Category Archives: Talent
Adam Grant’s new book is coming out this month and it already looks like a best seller… and not just because of the amazing marketing machine that is already in place. This guy is on fire.
Grant’s style combines the rigor of research with a semi-autobiographical tone that is compelling and enlightening. On a more personal level, Grant is teaching me important lessons in my exploration of the generalist mindset and how it relates to patterns of success or failure in the contemporary economy.
His previous book, Give and Take looked at different reciprocity styles and strategies. His new book, Originals discusses themes of creativity and nonconformity… with perhaps a dash of novelty-seeking / openness-to-experience traits. Grant is plumbing the depths of under-appreciated aspects of human personality — more technical details on that below.
Givers in a Taker’s World, Generalists in a Specialist’s World
Adam Grant is a Giver, an Original, and a Generalist. He seems to live the values (and struggles) of the Givers he describes in his earlier book, and very likely, exhibits many of the tendencies of the Originals showcased in his new book. Certainly the being a magician part. He also seems to characterize the mindset and skillset of a highly successful generalist.
Back in late 2008, during the long tail of the global financial crisis, I was talking to an investment banker named Fred. I told him I was researching the subject of “the relative career success of generalists versus specialists” in a world of hyper-specialization and rapid change (a long-standing fascination – nay, obsession — of mine).
Here’s what Fred said:
“Yes, we live in a hyperspecialist age, but as a result, generalists can be overpaid or underpaid.”
Fred elaborated that there are circumstances where it’s not good to be a specialist. He asserted that being a generalist is a matter of disposition… and therefore inescapable. He later noted that having a generalist mindset can also be the result of one’s education style.
Fred’s language of “overpaid or underpaid” struck a chord in me at the time.
What separates unsuccessful generalists from successful generalists? Especially in an economy that seeks to perfectly compensate “perfect fit” specialists for each and every function?
Another way of phrasing the question: What’s the difference between a wannabe Malcolm Gladwell from an actual Malcolm Gladwell?
Short answer: It’s about having the right mix of Conscientiousness and Openness to Experience.
Longer answer: It’s kind of like Adam Grant’s successful versus unsuccessful Givers… and very likely something to do with his Originals.
Personal Tendencies + Adaptive Strategies
In Givers & Takers, after giving props to Robert Benchley and his Law of Distinction, Grant proceeds to define a proposed “reciprocity style” spectrum between “giving” and “taking,” with “matching” somewhere in between. He then goes on to show how the Givers occupy the bottom and the top of the career ladder.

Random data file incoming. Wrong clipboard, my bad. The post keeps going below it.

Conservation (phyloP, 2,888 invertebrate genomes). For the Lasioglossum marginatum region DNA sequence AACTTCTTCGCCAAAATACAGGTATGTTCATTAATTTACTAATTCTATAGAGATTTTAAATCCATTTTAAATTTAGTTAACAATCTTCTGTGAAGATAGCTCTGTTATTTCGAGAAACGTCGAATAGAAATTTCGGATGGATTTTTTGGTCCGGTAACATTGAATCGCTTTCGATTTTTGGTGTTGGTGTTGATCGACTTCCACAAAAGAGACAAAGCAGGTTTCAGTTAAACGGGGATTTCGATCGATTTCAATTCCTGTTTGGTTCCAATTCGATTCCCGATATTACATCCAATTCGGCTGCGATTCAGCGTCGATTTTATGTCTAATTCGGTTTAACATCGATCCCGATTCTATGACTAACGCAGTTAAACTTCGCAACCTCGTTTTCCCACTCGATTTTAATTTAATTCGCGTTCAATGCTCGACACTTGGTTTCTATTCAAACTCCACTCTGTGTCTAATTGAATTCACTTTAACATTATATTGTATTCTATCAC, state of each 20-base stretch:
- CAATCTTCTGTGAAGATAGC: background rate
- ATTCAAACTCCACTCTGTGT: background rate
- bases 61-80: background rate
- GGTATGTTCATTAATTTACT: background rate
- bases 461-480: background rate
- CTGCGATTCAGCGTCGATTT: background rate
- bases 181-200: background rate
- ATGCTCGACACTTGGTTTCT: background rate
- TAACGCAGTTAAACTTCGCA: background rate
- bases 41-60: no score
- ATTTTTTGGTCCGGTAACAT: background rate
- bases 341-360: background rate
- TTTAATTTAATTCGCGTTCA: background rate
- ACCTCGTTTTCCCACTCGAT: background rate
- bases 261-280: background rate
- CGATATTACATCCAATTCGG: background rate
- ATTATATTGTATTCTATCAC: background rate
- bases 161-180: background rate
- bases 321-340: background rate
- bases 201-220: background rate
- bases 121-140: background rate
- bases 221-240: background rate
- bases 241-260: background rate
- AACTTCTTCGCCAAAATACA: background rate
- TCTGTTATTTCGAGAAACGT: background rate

Grant notes that while Givers at the bottom get walked over, there are a few things they can do to enable themselves to make it to the top without sacrificing their natural tendency to give. As they approach the top of the ladder, people will tend to root for them and push them even higher. Structurally this resembles the following:
(values-or-temperament-based trait) + (skill-based behavior) = (outcome)
PERSONALITY + STRATEGY = WIN
Thank you Adam. This potentially answers my conundrum about generalists vs. specialists which Fred characterized as “overpaid or underpaid.”
It’s more than just luck, circumstances, talent or IQ. My hypothesis is that, just like Grant’s Givers, generalists have a temperament at keeps them at the bottom due to the often unforgiving nature of business.
However, generalists can also occupy the top tier of organizations, especially when they adopt the right strategies and develop certain skills. Also, part of it is about moving across the generalist-specialist spectrum and becoming an Eclectic.
I suspect some of the winning skills and strategies for generalists will be mentioned in Grant’s about-to-be released book, Originals. I also suspect that his notion of an “Original” may be a closely related concept to my beloved “Eclectic” type. We shall see.
Finally, according to some personality research studies there is a troubled relationship between high Conscientiousness and high Openness-to-Experience. My view is that learning to turn on or off obsessive focus by pairing it (or decoupling it, as needed) with distracted curiosity is the key to building an eclectic and useful portfolio of expertise.